Kids want our attention. No, scratch that—kids desperately want their parents' attention. They chase it, they crave it, they need it. And, sure, they prefer the attention be delivered with an ice cream cone or a tight hug. But if it has to come via nudging, testing, yelling, pointing, punishing—well, hey, they’ll take it, too. The last thing youngsters want is to turn invisible, to have nobody respond to their outputs and outbursts. Unfortunately, parents are just responding to all the wrong behaviors. They should be saving their attention for all of the positive behaviors they want to see.
B.F. Skinner, the famous psychologist, spent his career studying behavior. He’s the guy who first informed parents it was helpful for young children to have a transitional love object (you know, a blankie or stuffed animal). He also learned from his research that the key to stopping unwanted behavior is to understand what kids get out of it.
Kids do all kinds of frustrating and annoying behaviors for one simple reason—because those behaviors get them something they want (sweets, TV time, attention) or help them avoid something undesirable (chores or eating vegetables). Either way, our responses to these objectionable behaviors are teaching kids that their behavior is a highly effective tool, and they should keep at it. Here’s the bottom line: Kids misbehave because it works. Take away the reward, and there’s no benefit to the behavior.
It's all about the reward system.
So what’s the best way to tackle tantrums and complaining and attention-seeking behavior? Just ignore it. Ignore it all. Your children will learn in a snap that those behaviors are no longer effective. Why would a child throw a massive tantrum for dessert if her actions never produced dessert? And why would a child beg for a later bedtime or nag for a new T-shirt or complain about visiting Grandma and Grandpa if none of those actions had any effect? When parents ignore these behaviors kids improve because there is no benefit to their nagging, begging, and crying.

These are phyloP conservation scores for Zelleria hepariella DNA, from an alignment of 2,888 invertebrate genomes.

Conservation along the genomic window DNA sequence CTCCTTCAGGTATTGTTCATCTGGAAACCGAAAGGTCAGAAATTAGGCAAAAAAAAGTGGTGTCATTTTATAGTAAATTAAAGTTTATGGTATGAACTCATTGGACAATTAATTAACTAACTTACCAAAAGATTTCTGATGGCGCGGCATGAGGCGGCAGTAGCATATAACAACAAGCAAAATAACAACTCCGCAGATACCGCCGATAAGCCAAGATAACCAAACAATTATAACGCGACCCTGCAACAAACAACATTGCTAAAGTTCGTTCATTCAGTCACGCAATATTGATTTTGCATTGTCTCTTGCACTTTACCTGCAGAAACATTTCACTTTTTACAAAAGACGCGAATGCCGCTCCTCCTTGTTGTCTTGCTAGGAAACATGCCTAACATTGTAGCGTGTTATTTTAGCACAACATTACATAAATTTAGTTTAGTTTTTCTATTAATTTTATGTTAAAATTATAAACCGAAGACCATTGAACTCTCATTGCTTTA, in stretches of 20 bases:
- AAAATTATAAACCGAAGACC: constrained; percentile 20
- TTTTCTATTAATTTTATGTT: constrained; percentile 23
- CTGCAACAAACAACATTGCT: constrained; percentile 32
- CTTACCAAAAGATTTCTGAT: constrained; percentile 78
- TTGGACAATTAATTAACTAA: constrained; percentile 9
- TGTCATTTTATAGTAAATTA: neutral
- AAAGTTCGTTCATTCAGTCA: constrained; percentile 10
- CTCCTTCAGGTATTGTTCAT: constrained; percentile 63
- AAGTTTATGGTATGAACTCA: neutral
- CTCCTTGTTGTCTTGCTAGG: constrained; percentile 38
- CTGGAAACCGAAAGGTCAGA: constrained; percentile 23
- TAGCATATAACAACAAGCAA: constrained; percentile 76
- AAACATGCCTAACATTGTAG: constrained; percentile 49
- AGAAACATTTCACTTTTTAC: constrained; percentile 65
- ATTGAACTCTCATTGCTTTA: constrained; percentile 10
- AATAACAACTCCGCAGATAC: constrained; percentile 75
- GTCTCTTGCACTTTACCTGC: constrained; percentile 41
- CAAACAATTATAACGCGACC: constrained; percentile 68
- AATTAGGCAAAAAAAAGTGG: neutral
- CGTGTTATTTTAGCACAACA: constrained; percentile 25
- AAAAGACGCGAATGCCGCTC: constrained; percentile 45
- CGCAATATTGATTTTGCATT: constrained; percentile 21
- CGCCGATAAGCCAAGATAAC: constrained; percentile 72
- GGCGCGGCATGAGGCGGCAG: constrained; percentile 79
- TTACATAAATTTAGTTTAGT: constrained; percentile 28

Ignoring misbehavior allows parents to spend less time correcting, lecturing, and negotiating. Children realize their behavior isn’t working anymore. Behavior improves, parenting is easier, and time with kids is more enjoyable. Everyone wins.
Just to be clear, most annoying and attention-seeking behaviors can be ignored. However, parents should never ignore real pain, hurt feelings, or behavior that will hurt others. And they shouldn’t ignore moody teenagers whose goal is to be left alone. Besides that, ignoring inappropriate behavior is one of the more important parenting tools out there.
Next time your kids try to negotiate their way out of drinking their milk or they throw a fit because they aren’t allowed to watch one more Peppa Pig, consider ignoring it. It might be the best inaction you take all day.
This piece is adapted from Ignore It! by Catherine Pearlman with the permission of TarcherPerigee, an imprint of Penguin Random House. Copyright © 2017 by Catherine Pearlman. Follow Catherine on Twitter and Facebook.